Moon Goddess Arete 5.8
Trip ReportTemple to Thunderbolt Traverse (5.9 V?, C2C) | Finding solace in plan B
Dedicated to my friends and fellow Sierra aficionados Gil Weiss and Ben Horne (who said I didn’t write enough trip reports). RIP.
It was June when I received a job offer for a remote gig at at an open source database startup. I managed to negotiate three weeks of time off between jobs and had already finished all of my projects at my current employer in anticipation of ditching. There was no question where I would be spending my month off. The High Sierra was calling me.
It was early for my alpine season and I worried that I wouldn’t get in enough training to do anything big, especially given that this time of year is notoriously stormy by Sierra standards. I had been toying with the idea of soloing the Minarets Traverse as my summer goal; word around Bishop was that it was the next big traverse worth doing after Evolution. Word was also that it was scary chossy and atypical of Sierra routes in terms of the type of climbing and route-finding.
And so it begins
I set out on an every third day climbing schedule starting with the Harding Route on Conness (10c, IV). Despite residing at ~5500 ft in Colorado I was dragging on the approach with a 70m rope in my pack. This was going to be an uphill battle.
As usual the first pitch was wet, but I found a slightly runout start to the right that avoided most of the slime. If there’s anything that in Eldorado Canyon teaches you, it’s how to keep a cool head leading runout sketchy rock. I was glad to have Mike along to lead the offwidth pitch, grovelly enough without the 12,000 ft of elevation. I was also not disappointed when he became impatient and asked to lead the 10b pitch, which turned out also to be wet, but this time with few alternatives.
Tidying up loose ends
Three days later I set out to address some unfinished business, the E Arete of Bear Creek Spire (5.8, 22 pitches). I had attempted to solo this aesthetic line in September of 2008 with Jascha, but had hit that point in the season where I needed a mental break from soloing. The rock quality was nowhere near as good at the N or NE Arete and there were sections of verglas, which gave me yet more reasons to bail.
This time I knew to avoid the crumbling chimney, which I had previously used to gain the ridge. The first portion of the climb was familiar from before (minus the verglas). I passed the first crux and our previous bail point, and headed into uncharted territory. I avoided the crumbling towers to the right and made it to the second crux a very exposed improbable “5.8” headwall (I later read that Secor calls this 5.8 A0 and that Bob Harrington hadn’t done the direct line when he soloed the route). I went to the right here and climbed up a face to the right, which I would rate in the 5.7-8 range. After this it was Sierra class 4 picket fence to the summit.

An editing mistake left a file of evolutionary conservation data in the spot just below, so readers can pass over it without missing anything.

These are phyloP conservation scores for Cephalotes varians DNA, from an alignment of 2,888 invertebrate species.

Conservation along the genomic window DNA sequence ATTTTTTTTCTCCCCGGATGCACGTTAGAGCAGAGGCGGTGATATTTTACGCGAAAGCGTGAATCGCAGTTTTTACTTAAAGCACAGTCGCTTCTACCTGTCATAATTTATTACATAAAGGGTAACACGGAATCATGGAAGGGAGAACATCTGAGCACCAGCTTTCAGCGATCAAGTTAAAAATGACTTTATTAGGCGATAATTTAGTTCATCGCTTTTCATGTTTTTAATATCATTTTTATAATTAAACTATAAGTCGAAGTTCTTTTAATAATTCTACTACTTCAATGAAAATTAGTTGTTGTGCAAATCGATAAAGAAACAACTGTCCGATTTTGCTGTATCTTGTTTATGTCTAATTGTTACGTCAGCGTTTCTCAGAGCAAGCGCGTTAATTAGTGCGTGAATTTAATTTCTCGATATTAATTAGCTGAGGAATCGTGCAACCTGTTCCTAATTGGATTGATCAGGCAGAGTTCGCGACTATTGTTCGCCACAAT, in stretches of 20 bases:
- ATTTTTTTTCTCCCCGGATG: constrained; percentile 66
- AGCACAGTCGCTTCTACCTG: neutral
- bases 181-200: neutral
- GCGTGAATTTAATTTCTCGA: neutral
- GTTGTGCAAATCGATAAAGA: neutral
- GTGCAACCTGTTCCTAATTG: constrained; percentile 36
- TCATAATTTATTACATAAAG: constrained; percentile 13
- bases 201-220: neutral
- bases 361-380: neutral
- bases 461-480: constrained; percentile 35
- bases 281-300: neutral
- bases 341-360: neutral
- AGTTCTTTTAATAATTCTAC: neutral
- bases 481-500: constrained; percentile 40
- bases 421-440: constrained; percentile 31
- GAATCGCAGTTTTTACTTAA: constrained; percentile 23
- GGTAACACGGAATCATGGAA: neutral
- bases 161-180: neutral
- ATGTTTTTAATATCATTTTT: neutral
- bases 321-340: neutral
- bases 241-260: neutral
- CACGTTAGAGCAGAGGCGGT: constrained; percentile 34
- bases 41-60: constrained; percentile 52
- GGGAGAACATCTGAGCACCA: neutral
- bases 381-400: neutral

After some cragging in Pine Creek my next alpinish objective was the Tenaya, Matthes, Cathedral, Eichorn (5.7, IV), a link-up for which I was long overdue. Matthes is one of my favorite climbs. I met up with a group of three college friends half-way through Matthes who had a similar agenda and we continued on to Cathedral and Eichorn. They opted for the shuttle back to Tenaya Lake, missing what I thought was one of the best parts of the day, the descent down the drainage from Cathedral Lake.
I returned back to Bear Creek Spire for a solo up the N Arete (5.8, III). I was moving fast, and was starting to feel like I might be able to pull something bigger off before I had to return home.
A glutton for more wide punishment I let Nathan talk me into doing Steck-Salathé (5.10-, 14 pitches) on the Sentinel. I hadn’t been to the Valley in 10+ years and what better way to reunite? Other than the Narrows, whose polished walls kicked my ass, it went pretty well mostly thanks to Nathan’s wide skills but partly to my ability to select leads that climbed like Eldo (Wilson Overhang) or involved slab.
Somehow I managed to stay awake to make the almost three hour drive back to Bishop.
Then on July 5th I learned that Michael Ybarra had died while soloing the Sawtooth Traverse, and I started to question whether I was in the right headspace for the Minarets Traverse or any traverse. As soloists we realize that the stakes are high, but for some of us the rewards are even greater, whether that be the meditative state that comes with the intense focus or freedom of movement or self-medication. It's easy to be dismissive when someone falls soloing 5.12 or half a world away, but when it happens on one of the Sierra traverses that hits home.